Naturally, the suitcase of money turns out to be a curse, the engine that drives a saga of greed, violence, absurd situations and perfectly normal people acting like maniacs. Allan starts picking up companions along the way who, like the characters in The Wizard of Oz, each have some major shortcoming that, of course, turns out to be a strength. Allan and co. are pursued by a hilarious biker gang who wear sleeveless jean jackets decorated with skulls and their name, “Never Again,” and seem to have no motorcycles, just crappy late-model cars. The gang needs to deliver the money to an English badass (Alan Ford) whom we see poolside in a robe, screaming into his cellphone. Misconnections and hilarious misunderstandings ensue — due to the language barrier and general dimwittedness — and ultimately there is violence, death and destruction.
The mayhem is nothing, though, compared to the notable moments from Allan’s life, most of which border on tragic; here’s a guy who has drunk a lot of lemonade, if you know what I’m saying. However, he faces it all with little more than a shrug of his shoulders and an acknowledgement that things are as they are because that’s the way things are (courtesy of his mother’s last words). One thing that seems to be universal throughout history and across all cultures is the prevalence of bullies, and if nothing else, Allan’s story is an example of how to not let the bullies get the best of you. Allan tells us how he has had people screaming at him all his life. He says that he most likely screamed as a baby when he was born, but then we don’t hear him raise his voice for the rest of the movie, while others are constantly screaming around him.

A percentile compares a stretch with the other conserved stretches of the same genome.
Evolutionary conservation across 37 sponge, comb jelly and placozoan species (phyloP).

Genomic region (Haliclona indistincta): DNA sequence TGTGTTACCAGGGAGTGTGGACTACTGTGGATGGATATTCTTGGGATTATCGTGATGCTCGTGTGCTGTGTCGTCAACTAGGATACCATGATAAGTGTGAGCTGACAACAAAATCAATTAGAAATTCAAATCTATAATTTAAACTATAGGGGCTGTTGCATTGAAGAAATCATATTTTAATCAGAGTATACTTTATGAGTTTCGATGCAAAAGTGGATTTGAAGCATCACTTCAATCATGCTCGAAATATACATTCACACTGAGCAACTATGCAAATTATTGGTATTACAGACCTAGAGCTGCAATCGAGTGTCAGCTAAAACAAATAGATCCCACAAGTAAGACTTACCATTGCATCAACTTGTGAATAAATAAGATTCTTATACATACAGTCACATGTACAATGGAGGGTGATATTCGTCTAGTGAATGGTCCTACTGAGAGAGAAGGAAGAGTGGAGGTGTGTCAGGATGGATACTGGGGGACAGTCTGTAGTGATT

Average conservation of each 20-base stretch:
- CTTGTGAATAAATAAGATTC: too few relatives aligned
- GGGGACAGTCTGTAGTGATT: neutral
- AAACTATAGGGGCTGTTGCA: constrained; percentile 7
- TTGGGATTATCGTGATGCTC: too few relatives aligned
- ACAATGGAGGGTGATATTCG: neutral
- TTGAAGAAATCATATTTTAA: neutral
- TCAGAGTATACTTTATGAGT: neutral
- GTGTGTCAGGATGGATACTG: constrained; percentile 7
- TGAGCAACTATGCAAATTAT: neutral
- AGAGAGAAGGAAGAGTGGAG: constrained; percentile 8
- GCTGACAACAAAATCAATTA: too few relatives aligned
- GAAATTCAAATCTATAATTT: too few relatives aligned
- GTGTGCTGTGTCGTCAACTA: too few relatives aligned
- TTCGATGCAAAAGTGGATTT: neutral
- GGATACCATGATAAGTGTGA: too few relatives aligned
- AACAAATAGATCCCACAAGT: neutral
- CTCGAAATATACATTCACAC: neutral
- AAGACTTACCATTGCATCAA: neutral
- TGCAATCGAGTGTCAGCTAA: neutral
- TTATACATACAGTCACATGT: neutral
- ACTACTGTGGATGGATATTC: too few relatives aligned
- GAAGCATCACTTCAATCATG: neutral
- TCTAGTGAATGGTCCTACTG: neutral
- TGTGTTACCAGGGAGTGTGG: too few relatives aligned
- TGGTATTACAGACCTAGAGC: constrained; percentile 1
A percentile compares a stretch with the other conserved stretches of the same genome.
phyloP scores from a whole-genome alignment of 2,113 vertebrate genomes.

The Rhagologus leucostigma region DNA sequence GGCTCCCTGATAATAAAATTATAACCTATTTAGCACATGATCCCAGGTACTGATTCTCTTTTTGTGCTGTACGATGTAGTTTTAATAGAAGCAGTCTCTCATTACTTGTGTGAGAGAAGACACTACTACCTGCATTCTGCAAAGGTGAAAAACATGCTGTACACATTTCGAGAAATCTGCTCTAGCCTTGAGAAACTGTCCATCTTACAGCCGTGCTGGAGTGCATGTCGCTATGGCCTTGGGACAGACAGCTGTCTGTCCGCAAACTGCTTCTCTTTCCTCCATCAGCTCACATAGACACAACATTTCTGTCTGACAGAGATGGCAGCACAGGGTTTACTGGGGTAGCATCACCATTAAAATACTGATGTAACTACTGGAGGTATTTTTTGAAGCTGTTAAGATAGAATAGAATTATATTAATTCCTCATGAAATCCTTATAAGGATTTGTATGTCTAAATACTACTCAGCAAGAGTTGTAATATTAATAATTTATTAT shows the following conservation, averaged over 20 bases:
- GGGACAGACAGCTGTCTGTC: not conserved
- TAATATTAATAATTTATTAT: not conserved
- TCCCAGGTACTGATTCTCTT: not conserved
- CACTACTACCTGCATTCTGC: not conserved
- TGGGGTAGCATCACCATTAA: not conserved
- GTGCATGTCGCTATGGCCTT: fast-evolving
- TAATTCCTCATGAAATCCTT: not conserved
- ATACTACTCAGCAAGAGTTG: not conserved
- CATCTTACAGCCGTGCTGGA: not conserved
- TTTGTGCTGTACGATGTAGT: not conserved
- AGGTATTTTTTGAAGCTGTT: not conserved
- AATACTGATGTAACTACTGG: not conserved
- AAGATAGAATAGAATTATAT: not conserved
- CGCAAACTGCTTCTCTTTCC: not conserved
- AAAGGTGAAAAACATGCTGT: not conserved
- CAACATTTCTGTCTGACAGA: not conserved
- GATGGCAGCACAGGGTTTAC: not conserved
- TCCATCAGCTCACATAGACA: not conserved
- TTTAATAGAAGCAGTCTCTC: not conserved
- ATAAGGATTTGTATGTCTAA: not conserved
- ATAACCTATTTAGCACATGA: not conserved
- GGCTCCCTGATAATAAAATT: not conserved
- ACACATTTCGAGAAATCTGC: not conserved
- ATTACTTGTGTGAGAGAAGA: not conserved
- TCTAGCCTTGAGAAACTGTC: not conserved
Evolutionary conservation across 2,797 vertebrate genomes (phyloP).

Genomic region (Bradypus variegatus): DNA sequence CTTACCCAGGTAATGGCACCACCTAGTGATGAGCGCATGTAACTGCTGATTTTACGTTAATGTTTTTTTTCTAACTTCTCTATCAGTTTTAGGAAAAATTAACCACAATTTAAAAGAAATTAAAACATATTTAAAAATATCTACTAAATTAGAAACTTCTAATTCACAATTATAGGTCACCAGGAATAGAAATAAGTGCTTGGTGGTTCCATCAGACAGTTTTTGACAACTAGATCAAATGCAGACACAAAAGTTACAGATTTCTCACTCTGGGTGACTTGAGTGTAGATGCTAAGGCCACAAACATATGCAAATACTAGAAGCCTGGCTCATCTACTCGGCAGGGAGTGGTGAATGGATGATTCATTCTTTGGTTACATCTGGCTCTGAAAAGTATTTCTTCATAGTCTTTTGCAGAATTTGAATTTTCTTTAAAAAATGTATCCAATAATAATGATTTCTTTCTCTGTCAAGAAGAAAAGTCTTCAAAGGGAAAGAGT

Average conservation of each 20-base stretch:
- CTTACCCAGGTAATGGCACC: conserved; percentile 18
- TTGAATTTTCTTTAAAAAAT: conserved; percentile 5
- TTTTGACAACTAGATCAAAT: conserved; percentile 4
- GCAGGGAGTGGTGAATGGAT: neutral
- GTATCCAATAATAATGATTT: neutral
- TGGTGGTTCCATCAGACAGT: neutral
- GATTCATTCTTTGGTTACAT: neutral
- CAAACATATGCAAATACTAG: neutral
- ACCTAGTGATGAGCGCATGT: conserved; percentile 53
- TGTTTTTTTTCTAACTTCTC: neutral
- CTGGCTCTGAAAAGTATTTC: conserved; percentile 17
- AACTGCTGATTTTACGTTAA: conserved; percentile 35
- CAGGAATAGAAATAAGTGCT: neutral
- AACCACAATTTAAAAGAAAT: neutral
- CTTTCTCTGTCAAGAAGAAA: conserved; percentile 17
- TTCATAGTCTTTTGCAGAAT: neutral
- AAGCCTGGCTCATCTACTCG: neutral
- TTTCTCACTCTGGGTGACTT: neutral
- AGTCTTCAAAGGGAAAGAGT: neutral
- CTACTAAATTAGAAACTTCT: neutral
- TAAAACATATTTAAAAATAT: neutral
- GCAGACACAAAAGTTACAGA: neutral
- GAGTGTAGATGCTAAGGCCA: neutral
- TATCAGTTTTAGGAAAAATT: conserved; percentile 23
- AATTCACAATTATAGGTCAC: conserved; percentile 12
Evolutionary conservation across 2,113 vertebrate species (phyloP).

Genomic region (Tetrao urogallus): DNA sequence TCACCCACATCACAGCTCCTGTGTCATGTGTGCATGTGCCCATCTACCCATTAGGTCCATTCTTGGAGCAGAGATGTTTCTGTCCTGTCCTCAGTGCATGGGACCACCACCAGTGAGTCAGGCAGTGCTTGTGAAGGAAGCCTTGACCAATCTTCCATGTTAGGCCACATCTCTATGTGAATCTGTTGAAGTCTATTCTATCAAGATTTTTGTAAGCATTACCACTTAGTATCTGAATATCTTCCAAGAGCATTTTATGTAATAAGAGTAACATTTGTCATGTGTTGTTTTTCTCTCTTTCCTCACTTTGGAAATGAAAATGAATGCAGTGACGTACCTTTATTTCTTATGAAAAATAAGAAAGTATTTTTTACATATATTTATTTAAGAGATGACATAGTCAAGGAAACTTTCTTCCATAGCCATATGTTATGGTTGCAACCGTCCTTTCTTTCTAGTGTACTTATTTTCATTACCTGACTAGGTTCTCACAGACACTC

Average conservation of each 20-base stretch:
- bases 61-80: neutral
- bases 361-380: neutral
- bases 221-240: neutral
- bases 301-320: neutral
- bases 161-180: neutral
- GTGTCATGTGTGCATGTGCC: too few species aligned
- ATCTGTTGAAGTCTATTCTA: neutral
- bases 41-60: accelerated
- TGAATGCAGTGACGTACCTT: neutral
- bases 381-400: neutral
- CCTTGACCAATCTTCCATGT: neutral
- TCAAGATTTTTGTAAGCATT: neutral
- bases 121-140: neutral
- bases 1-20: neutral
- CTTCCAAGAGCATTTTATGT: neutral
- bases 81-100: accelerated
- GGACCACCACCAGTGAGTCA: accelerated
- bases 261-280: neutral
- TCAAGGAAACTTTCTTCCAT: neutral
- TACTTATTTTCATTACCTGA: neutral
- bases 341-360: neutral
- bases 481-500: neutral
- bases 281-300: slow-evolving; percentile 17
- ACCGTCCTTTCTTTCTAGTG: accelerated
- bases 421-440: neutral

Throughout Allan’s wanderings, as either a mercenary or a fugitive, he contributes to the destinies of Franco, Stalin, J. Robert Oppenheimer, Harry S. Truman, Herbert Einstein (Albert’s brother), Reagan, Gorbachev, the KGB and the CIA — though, naturally, he has no time for sports, and somehow falls short of inventing rock ’n’ roll. Whether Allan is just a good storyteller, or some kind of angelic agent of change, or just an idiot who likes bombs, is not the point. To me, his story points out how the most significant figures in history were still just people, sometimes in the right or wrong place at the right time, and how chance and misunderstanding play a big role. An unextraordinary man like Allan could have easily been the lynchpin in situations that changed history — and seeing how history is constantly bought, sold, repackaged and revised, who’s to say?
When you start going down that path of thought it inevitably leads to fantasies like, “Walking down that street in 1986, when I got to that intersection, turned left, and met the love of my life, why did I turn left? If I had turned right at that intersection, maybe I would have been hit by a truck and been dead since 1986.” Which leads you back to where you started: either there is order to the universe or it’s chaotic. Which leads you back to the big cosmic joke. There are two types of people: those who don’t know, and those who do, and the people who don’t know, don’t know if the people who do know don’t really know and they’re just pretending they do. Maybe the best gift for any person is the ability to pretend. Or maybe it’s to have the kind of consciousness that Allan has, where he stumbles through life, but in the end stumbles pretty well. Maybe it’s best to just focus on insignificant things like “What’s on the menu?” — because the big questions are going to take care of themselves without any help from you.